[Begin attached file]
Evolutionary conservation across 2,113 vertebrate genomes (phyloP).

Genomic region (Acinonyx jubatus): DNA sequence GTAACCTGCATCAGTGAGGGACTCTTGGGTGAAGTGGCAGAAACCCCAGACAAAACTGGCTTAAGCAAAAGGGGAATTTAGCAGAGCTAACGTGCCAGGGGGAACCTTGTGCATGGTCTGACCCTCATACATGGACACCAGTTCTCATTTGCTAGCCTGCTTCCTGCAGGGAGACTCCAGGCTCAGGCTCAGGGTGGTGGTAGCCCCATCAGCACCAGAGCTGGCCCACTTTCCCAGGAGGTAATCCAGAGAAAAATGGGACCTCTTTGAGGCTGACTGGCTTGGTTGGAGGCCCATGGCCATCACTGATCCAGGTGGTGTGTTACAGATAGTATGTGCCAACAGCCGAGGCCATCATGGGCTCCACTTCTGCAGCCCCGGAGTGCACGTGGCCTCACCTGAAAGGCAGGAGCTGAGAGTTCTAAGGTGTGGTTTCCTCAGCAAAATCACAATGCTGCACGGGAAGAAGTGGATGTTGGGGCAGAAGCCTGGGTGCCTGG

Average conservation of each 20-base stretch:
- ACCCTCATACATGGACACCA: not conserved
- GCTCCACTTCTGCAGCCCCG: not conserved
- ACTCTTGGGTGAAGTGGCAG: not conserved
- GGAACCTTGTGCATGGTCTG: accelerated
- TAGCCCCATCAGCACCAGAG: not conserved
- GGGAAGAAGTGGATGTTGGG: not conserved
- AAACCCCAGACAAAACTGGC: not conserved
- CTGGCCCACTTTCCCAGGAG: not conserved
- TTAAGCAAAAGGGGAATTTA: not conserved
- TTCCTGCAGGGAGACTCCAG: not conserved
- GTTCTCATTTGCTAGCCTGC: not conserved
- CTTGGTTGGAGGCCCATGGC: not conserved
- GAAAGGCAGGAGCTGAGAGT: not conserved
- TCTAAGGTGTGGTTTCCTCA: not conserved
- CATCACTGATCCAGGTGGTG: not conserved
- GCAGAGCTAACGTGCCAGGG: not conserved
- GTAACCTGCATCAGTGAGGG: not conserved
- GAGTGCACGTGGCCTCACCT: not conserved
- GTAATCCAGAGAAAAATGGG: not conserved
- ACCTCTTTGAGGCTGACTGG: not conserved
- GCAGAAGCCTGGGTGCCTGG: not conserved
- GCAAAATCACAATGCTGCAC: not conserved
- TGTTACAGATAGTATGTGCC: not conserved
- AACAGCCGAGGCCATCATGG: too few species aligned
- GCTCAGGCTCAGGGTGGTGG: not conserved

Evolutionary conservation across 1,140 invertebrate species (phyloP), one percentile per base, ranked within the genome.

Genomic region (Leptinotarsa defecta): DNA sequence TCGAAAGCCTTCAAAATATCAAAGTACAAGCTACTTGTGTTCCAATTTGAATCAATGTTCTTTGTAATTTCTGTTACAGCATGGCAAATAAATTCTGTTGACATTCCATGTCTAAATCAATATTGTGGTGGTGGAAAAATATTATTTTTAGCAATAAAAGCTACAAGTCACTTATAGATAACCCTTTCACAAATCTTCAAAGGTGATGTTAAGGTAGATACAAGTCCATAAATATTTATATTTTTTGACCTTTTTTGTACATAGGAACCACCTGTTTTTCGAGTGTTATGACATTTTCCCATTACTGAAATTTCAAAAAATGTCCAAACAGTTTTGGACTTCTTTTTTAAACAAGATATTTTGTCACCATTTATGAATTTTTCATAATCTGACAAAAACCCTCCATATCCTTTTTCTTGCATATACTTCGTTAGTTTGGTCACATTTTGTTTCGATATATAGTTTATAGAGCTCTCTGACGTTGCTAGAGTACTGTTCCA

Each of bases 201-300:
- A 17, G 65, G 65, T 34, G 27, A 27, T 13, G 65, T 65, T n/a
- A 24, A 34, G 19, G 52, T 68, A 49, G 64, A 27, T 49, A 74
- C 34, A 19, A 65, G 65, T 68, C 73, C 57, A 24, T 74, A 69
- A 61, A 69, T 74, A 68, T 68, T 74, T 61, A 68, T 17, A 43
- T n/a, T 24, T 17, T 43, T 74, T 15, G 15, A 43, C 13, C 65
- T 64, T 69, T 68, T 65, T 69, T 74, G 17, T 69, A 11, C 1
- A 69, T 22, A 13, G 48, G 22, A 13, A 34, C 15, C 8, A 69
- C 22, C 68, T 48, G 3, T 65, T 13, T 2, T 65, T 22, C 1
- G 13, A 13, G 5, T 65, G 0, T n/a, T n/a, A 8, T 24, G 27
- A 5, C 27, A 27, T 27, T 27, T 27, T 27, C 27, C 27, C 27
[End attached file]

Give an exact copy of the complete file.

Evolutionary conservation across 2,113 vertebrate genomes (phyloP).

Genomic region (Acinonyx jubatus): DNA sequence GTAACCTGCATCAGTGAGGGACTCTTGGGTGAAGTGGCAGAAACCCCAGACAAAACTGGCTTAAGCAAAAGGGGAATTTAGCAGAGCTAACGTGCCAGGGGGAACCTTGTGCATGGTCTGACCCTCATACATGGACACCAGTTCTCATTTGCTAGCCTGCTTCCTGCAGGGAGACTCCAGGCTCAGGCTCAGGGTGGTGGTAGCCCCATCAGCACCAGAGCTGGCCCACTTTCCCAGGAGGTAATCCAGAGAAAAATGGGACCTCTTTGAGGCTGACTGGCTTGGTTGGAGGCCCATGGCCATCACTGATCCAGGTGGTGTGTTACAGATAGTATGTGCCAACAGCCGAGGCCATCATGGGCTCCACTTCTGCAGCCCCGGAGTGCACGTGGCCTCACCTGAAAGGCAGGAGCTGAGAGTTCTAAGGTGTGGTTTCCTCAGCAAAATCACAATGCTGCACGGGAAGAAGTGGATGTTGGGGCAGAAGCCTGGGTGCCTGG

Average conservation of each 20-base stretch:
- ACCCTCATACATGGACACCA: not conserved
- GCTCCACTTCTGCAGCCCCG: not conserved
- ACTCTTGGGTGAAGTGGCAG: not conserved
- GGAACCTTGTGCATGGTCTG: accelerated
- TAGCCCCATCAGCACCAGAG: not conserved
- GGGAAGAAGTGGATGTTGGG: not conserved
- AAACCCCAGACAAAACTGGC: not conserved
- CTGGCCCACTTTCCCAGGAG: not conserved
- TTAAGCAAAAGGGGAATTTA: not conserved
- TTCCTGCAGGGAGACTCCAG: not conserved
- GTTCTCATTTGCTAGCCTGC: not conserved
- CTTGGTTGGAGGCCCATGGC: not conserved
- GAAAGGCAGGAGCTGAGAGT: not conserved
- TCTAAGGTGTGGTTTCCTCA: not conserved
- CATCACTGATCCAGGTGGTG: not conserved
- GCAGAGCTAACGTGCCAGGG: not conserved
- GTAACCTGCATCAGTGAGGG: not conserved
- GAGTGCACGTGGCCTCACCT: not conserved
- GTAATCCAGAGAAAAATGGG: not conserved
- ACCTCTTTGAGGCTGACTGG: not conserved
- GCAGAAGCCTGGGTGCCTGG: not conserved
- GCAAAATCACAATGCTGCAC: not conserved
- TGTTACAGATAGTATGTGCC: not conserved
- AACAGCCGAGGCCATCATGG: too few species aligned
- GCTCAGGCTCAGGGTGGTGG: not conserved

Evolutionary conservation across 1,140 invertebrate species (phyloP), one percentile per base, ranked within the genome.

Genomic region (Leptinotarsa defecta): DNA sequence TCGAAAGCCTTCAAAATATCAAAGTACAAGCTACTTGTGTTCCAATTTGAATCAATGTTCTTTGTAATTTCTGTTACAGCATGGCAAATAAATTCTGTTGACATTCCATGTCTAAATCAATATTGTGGTGGTGGAAAAATATTATTTTTAGCAATAAAAGCTACAAGTCACTTATAGATAACCCTTTCACAAATCTTCAAAGGTGATGTTAAGGTAGATACAAGTCCATAAATATTTATATTTTTTGACCTTTTTTGTACATAGGAACCACCTGTTTTTCGAGTGTTATGACATTTTCCCATTACTGAAATTTCAAAAAATGTCCAAACAGTTTTGGACTTCTTTTTTAAACAAGATATTTTGTCACCATTTATGAATTTTTCATAATCTGACAAAAACCCTCCATATCCTTTTTCTTGCATATACTTCGTTAGTTTGGTCACATTTTGTTTCGATATATAGTTTATAGAGCTCTCTGACGTTGCTAGAGTACTGTTCCA

Each of bases 201-300:
- A 17, G 65, G 65, T 34, G 27, A 27, T 13, G 65, T 65, T n/a
- A 24, A 34, G 19, G 52, T 68, A 49, G 64, A 27, T 49, A 74
- C 34, A 19, A 65, G 65, T 68, C 73, C 57, A 24, T 74, A 69
- A 61, A 69, T 74, A 68, T 68, T 74, T 61, A 68, T 17, A 43
- T n/a, T 24, T 17, T 43, T 74, T 15, G 15, A 43, C 13, C 65
- T 64, T 69, T 68, T 65, T 69, T 74, G 17, T 69, A 11, C 1
- A 69, T 22, A 13, G 48, G 22, A 13, A 34, C 15, C 8, A 69
- C 22, C 68, T 48, G 3, T 65, T 13, T 2, T 65, T 22, C 1
- G 13, A 13, G 5, T 65, G 0, T n/a, T n/a, A 8, T 24, G 27
- A 5, C 27, A 27, T 27, T 27, T 27, T 27, C 27, C 27, C 27